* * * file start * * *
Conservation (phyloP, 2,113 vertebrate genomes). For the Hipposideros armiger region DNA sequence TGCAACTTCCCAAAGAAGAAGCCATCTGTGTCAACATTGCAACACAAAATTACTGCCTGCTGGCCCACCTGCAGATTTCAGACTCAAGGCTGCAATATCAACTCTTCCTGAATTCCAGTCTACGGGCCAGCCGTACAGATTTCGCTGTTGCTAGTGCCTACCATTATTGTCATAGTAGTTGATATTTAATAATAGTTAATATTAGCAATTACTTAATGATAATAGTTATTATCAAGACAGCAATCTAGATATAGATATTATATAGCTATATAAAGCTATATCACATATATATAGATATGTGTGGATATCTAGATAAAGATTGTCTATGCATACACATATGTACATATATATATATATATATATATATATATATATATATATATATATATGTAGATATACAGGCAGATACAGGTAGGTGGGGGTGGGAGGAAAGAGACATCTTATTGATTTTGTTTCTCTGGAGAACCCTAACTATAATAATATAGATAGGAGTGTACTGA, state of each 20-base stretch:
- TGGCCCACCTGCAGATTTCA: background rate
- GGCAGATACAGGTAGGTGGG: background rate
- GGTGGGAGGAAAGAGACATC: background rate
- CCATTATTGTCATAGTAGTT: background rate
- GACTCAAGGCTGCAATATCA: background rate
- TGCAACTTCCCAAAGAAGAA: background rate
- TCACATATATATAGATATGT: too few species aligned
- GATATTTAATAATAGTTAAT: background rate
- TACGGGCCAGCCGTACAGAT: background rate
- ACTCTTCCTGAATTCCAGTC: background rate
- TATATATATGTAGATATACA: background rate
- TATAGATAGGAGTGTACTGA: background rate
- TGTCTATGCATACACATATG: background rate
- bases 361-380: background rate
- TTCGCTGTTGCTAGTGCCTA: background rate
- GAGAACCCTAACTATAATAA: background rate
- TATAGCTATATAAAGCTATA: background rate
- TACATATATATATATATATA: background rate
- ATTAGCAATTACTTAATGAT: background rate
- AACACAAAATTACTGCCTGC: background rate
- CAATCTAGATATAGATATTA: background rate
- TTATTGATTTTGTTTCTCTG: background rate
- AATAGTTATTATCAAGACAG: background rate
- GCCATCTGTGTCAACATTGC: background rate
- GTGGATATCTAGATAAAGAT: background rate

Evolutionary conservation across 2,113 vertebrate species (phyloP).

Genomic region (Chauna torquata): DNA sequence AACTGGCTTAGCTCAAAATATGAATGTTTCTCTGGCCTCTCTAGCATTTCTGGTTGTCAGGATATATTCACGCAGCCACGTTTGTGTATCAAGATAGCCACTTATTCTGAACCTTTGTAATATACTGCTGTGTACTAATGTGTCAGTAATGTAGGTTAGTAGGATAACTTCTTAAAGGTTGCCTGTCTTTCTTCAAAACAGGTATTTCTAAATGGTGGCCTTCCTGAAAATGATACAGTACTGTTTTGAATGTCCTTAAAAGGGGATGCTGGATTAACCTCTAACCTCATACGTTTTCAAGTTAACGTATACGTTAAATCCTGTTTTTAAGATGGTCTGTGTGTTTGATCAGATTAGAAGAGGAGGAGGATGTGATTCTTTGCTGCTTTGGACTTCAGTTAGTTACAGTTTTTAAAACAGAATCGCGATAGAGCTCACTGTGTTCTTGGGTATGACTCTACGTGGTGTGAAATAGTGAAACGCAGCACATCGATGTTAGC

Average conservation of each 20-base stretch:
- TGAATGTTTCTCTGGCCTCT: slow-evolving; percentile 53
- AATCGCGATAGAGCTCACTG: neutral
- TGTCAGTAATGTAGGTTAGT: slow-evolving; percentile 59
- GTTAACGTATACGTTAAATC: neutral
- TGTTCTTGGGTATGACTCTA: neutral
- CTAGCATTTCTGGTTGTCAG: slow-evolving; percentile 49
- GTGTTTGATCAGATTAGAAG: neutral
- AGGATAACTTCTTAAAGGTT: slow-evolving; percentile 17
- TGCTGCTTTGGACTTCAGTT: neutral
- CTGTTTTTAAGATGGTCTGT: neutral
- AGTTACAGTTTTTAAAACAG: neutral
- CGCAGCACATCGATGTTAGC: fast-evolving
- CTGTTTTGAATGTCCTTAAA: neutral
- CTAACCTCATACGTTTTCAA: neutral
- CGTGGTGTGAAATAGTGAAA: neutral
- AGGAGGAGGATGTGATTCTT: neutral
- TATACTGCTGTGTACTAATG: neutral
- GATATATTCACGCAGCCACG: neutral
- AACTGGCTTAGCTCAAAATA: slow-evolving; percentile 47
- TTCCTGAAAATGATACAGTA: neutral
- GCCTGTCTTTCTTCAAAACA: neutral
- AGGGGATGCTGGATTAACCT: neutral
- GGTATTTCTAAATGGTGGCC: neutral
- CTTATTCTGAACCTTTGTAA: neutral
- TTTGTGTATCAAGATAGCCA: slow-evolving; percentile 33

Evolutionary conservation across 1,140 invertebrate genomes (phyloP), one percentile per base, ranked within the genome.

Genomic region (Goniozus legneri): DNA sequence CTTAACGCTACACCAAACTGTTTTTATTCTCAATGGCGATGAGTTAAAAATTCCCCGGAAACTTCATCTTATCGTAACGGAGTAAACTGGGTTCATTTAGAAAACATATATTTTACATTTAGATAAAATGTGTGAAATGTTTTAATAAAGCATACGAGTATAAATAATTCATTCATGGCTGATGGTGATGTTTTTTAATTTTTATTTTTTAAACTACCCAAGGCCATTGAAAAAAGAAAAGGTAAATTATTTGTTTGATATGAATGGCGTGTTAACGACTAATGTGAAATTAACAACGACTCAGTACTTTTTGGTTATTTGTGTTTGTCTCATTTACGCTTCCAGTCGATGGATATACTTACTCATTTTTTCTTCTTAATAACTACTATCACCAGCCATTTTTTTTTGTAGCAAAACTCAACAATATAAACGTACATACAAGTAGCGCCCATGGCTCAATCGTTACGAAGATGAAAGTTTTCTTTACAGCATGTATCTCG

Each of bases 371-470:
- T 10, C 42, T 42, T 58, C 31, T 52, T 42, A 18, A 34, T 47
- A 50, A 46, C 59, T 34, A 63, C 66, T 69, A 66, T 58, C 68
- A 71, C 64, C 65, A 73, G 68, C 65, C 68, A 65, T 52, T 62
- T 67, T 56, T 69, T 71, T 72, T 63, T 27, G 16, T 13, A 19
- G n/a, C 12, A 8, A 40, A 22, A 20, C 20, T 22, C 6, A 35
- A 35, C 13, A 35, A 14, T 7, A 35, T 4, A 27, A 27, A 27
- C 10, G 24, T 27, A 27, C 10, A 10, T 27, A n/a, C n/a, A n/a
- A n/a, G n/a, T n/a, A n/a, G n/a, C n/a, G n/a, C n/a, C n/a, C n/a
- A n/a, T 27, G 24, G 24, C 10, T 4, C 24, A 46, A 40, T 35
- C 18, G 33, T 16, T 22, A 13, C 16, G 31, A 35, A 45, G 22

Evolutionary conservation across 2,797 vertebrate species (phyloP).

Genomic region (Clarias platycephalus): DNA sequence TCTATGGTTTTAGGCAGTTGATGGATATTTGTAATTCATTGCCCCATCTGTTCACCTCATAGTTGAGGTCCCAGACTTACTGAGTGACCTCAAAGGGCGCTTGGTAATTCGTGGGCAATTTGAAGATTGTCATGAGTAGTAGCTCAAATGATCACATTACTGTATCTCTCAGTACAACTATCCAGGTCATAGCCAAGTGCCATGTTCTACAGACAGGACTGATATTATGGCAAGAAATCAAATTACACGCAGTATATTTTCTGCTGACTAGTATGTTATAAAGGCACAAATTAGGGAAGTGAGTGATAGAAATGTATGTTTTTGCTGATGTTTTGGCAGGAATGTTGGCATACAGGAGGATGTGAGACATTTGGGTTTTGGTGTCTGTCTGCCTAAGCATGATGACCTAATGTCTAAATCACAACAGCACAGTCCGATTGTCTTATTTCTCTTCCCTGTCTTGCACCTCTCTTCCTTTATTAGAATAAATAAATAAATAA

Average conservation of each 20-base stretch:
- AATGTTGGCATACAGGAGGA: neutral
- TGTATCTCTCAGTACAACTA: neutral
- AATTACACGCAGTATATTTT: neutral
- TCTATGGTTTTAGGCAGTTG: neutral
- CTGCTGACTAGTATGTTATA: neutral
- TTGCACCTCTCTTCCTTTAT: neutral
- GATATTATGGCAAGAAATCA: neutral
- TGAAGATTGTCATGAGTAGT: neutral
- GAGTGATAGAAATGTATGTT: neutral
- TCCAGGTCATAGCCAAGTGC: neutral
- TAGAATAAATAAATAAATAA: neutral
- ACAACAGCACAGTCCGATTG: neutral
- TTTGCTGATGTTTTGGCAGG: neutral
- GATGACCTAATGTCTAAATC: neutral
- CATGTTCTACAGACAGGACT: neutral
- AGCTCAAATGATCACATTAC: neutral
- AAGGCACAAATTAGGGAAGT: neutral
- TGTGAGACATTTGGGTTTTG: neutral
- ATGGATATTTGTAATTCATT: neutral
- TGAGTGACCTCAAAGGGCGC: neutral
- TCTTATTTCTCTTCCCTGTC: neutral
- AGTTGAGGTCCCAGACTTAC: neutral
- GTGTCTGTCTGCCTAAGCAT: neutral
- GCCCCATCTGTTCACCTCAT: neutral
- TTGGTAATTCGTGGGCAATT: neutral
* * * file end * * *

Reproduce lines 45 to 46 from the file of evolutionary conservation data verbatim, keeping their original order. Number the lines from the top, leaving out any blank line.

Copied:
- AGGAGGAGGATGTGATTCTT: neutral
- TATACTGCTGTGTACTAATG: neutral